Australia to introduce 'prominence framework' for local broadcast servicesWednesday, November 29th, 2023
Modernising Australia’s media laws – for all Australians
The Albanese Government is delivering on its election commitment to support access to local TV and free sports coverage in the streaming era, with legislation to establish a new prominence framework and reform the anti-siphoning scheme introduced to Parliament today.
The Communications Legislation Amendment (Prominence and Anti-siphoning) Bill 2023 marks an important step in bringing the Australia’s regulatory framework for media services into the 21st century.
The new prominence framework will ensure consumers can easily find and access free television broadcasting services and broadcasting video-on-demand services on connected television devices.
Free-to-air television broadcasting services play a vital role in reflecting Australian culture and supporting our democratic processes by providing local news, current affairs, emergency broadcasting, sport, entertainment and events of public significance – to all Australians and for free.
The prominence framework will introduce ‘must carry’ obligations to reduce the risk of free-to-air broadcasting services being crowded out by the larger, international services operating in the Australian market.
Following a transition period, manufacturers of connected television devices will have to meet minimum prominence requirements for new devices supplied to the Australian market. The requirements will not apply retrospectively to existing television sets, and will not affect hardware or other ancillary equipment, such as remote controls.
The framework will enhance consumer choice and promote a level playing field for Australian free-to-air broadcasters, but will not constrain device manufacturers from promoting or recommending other content and services, or affect the search or customisation functions of a device.
Exposure draft regulations will be released in early 2024 to provide greater detail on the specific prominence requirements.
The Government is also taking steps to modernise the anti-siphoning scheme – which has been in place for close to 30 years – with a ‘broadcast safety net’ approach that affirms the ongoing importance of free-to-air broadcasting services for access to televised coverage of iconic sporting events for all Australians.
A review of the scheme found that its objective to promote free access to televised coverage of events of national importance and cultural significance remains relevant and appropriate, but that the scheme needs to be broadened to incorporate online services.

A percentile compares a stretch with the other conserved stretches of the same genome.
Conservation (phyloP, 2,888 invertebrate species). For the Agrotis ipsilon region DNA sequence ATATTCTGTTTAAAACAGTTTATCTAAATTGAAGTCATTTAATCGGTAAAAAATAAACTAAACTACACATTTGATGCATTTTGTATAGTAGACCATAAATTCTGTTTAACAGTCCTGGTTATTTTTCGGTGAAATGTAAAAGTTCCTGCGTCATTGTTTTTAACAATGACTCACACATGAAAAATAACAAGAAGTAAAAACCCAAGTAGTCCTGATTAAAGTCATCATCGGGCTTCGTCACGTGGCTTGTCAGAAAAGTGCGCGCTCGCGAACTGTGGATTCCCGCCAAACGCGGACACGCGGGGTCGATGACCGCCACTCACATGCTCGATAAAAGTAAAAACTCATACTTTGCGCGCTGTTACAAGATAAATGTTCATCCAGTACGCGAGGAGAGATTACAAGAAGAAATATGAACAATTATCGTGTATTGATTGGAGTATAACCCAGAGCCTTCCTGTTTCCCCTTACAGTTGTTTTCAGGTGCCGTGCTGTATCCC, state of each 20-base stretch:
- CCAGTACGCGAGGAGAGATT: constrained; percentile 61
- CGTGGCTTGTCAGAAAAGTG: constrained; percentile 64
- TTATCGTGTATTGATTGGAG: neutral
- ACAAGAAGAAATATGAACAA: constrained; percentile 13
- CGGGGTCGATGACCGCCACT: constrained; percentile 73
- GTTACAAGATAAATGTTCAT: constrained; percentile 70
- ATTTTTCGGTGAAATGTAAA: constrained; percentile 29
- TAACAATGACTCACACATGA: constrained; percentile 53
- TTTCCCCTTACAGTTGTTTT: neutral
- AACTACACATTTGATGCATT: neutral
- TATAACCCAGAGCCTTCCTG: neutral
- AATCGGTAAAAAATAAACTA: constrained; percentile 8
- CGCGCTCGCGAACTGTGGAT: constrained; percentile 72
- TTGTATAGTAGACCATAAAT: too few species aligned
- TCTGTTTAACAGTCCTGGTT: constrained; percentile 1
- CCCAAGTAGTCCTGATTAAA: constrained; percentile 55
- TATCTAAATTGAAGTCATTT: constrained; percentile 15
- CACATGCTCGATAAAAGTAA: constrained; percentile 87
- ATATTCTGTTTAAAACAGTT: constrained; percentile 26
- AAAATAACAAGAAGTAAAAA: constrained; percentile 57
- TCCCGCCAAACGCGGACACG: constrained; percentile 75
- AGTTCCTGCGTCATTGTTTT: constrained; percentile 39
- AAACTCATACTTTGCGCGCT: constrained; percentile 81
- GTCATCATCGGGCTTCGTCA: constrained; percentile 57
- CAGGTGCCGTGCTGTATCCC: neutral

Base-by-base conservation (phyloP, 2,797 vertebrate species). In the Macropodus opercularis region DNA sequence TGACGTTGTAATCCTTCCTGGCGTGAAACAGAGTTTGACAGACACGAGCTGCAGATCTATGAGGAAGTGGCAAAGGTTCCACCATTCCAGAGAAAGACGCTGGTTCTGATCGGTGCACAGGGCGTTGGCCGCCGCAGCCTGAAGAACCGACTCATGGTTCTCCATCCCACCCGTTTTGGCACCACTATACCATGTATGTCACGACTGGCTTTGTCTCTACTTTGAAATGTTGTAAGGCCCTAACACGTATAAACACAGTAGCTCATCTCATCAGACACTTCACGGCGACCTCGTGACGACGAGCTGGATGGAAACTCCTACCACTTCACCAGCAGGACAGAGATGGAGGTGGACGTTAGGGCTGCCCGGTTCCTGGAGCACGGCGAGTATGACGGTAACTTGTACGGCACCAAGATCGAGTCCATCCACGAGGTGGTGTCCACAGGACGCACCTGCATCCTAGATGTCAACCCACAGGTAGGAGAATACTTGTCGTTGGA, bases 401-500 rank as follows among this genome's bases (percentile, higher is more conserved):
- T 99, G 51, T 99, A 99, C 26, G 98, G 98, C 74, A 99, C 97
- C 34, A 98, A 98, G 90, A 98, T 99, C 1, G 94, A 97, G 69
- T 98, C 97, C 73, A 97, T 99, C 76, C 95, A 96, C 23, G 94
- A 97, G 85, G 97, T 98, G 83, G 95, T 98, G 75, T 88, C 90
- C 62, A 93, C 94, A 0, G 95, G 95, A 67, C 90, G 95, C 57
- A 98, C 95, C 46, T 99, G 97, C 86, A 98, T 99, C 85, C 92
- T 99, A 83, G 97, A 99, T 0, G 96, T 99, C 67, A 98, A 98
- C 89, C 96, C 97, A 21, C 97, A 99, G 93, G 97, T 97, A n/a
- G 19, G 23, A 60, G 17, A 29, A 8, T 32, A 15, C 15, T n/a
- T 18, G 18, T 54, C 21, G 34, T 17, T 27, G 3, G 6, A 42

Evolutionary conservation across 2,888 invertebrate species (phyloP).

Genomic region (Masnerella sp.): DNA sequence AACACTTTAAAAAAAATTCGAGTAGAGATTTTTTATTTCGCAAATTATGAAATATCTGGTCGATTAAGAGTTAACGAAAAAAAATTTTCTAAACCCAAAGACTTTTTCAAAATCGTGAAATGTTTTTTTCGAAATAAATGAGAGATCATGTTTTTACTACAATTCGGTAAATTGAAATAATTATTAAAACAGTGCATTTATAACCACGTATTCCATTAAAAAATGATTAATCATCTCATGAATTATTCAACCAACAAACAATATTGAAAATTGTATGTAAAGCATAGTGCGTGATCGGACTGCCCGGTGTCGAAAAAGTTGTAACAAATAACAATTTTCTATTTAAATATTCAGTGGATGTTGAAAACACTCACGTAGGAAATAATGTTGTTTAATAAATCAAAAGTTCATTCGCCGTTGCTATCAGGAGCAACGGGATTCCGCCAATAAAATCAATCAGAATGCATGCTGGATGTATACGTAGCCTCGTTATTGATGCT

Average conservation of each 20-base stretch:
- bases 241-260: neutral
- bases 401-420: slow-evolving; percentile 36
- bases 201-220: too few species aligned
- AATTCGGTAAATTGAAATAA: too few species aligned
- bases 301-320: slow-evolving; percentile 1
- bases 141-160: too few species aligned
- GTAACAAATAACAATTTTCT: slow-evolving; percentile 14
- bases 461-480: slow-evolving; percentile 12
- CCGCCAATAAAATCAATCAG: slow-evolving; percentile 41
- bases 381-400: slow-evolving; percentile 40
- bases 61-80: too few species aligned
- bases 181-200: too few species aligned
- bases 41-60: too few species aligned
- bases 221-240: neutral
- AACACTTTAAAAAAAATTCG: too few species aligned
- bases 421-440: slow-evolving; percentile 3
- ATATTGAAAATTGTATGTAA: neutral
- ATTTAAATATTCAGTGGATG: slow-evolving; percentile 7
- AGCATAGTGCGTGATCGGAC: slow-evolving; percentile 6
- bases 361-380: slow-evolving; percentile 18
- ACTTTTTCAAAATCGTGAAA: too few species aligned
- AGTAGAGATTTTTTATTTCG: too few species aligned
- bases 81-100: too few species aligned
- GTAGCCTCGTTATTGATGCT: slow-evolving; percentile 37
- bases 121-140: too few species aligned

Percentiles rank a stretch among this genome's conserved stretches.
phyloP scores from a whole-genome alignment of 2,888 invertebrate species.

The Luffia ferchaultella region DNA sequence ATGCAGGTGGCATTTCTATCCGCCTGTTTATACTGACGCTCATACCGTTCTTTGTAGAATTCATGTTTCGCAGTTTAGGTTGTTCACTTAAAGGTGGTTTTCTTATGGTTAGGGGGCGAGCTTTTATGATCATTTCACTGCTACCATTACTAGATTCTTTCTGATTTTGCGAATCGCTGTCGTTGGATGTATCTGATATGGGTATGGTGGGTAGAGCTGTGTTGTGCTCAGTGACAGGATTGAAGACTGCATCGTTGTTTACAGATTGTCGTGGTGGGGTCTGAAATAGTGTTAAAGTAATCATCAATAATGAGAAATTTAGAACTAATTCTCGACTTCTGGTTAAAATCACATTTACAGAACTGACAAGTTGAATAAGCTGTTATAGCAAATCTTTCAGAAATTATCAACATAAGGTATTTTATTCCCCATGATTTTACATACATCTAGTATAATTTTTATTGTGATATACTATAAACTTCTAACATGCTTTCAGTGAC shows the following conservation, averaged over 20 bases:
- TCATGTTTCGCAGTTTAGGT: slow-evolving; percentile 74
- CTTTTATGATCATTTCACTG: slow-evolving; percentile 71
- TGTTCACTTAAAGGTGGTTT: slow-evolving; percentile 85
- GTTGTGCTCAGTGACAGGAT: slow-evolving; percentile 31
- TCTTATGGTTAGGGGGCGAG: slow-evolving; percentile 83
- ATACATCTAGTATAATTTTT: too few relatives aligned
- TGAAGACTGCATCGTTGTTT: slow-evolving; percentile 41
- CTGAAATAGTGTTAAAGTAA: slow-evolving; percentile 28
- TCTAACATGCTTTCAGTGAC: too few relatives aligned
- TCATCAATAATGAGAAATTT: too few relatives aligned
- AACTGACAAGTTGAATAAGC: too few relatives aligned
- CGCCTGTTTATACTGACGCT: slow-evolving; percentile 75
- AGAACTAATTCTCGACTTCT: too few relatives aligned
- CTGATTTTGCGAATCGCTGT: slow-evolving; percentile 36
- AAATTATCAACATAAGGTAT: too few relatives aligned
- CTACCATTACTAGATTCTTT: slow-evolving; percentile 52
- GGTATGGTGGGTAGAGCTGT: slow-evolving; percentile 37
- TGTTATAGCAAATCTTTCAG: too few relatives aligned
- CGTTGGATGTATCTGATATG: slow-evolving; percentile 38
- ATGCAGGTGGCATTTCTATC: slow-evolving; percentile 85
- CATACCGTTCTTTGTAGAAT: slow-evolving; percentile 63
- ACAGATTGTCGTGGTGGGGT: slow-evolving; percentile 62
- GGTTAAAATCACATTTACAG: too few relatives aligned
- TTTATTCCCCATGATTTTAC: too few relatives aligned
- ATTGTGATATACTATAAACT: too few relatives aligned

Streaming services are not currently subject to the scheme, and there is no legal impediment to them acquiring the rights to iconic sporting events ahead of local free-to-air broadcasters.
This regulatory gap risks iconic events slipping behind online paywalls, and means Australians could miss out on sports coverage they might otherwise enjoy for free.
The reforms will expand the scope of the restriction on the acquisition of rights under the anti-siphoning scheme to include online services, as well as subscription television broadcasting licensees.
The Government also proposes to modernise and expand the anti-siphoning list with respect to women’s sports and Para-sports, consistent with the findings of the review of the anti-siphoning scheme.
Quotes attributable to Minister for Communications, the Hon Michelle Rowland MP:
“The Albanese Government is delivering on its election commitment to modernise media laws so all Australians can stay informed, entertained and connected – no matter where they live or what they earn.
“Our existing analogue laws haven’t been updated to reflect the digital age. The rise of global streaming services means Australians could miss out on the free content and services they have enjoyed for generations, with free local services becoming harder to find on connected devices and content slipping behind online paywalls.
“This Bill promotes equitable access by Australians to free TV and sports coverage in the age of streaming services and connected TV devices. These changes help support a strong and sustainable media industry that delivers for all Australians.
“The new prominence framework will ensure Australians can easily find and access the local free-to-air television services they know, trust and value.
“Modernising the anti-siphoning scheme will mean the iconic sporting events and moments that bring us together as a nation won’t slip behind the online paywalls of international streaming services.
“These reforms have been informed by extensive consultation with industry and the community. The Government thanks the many organisations and Australians who shared their views and made considered submissions”.
Links: Australian Government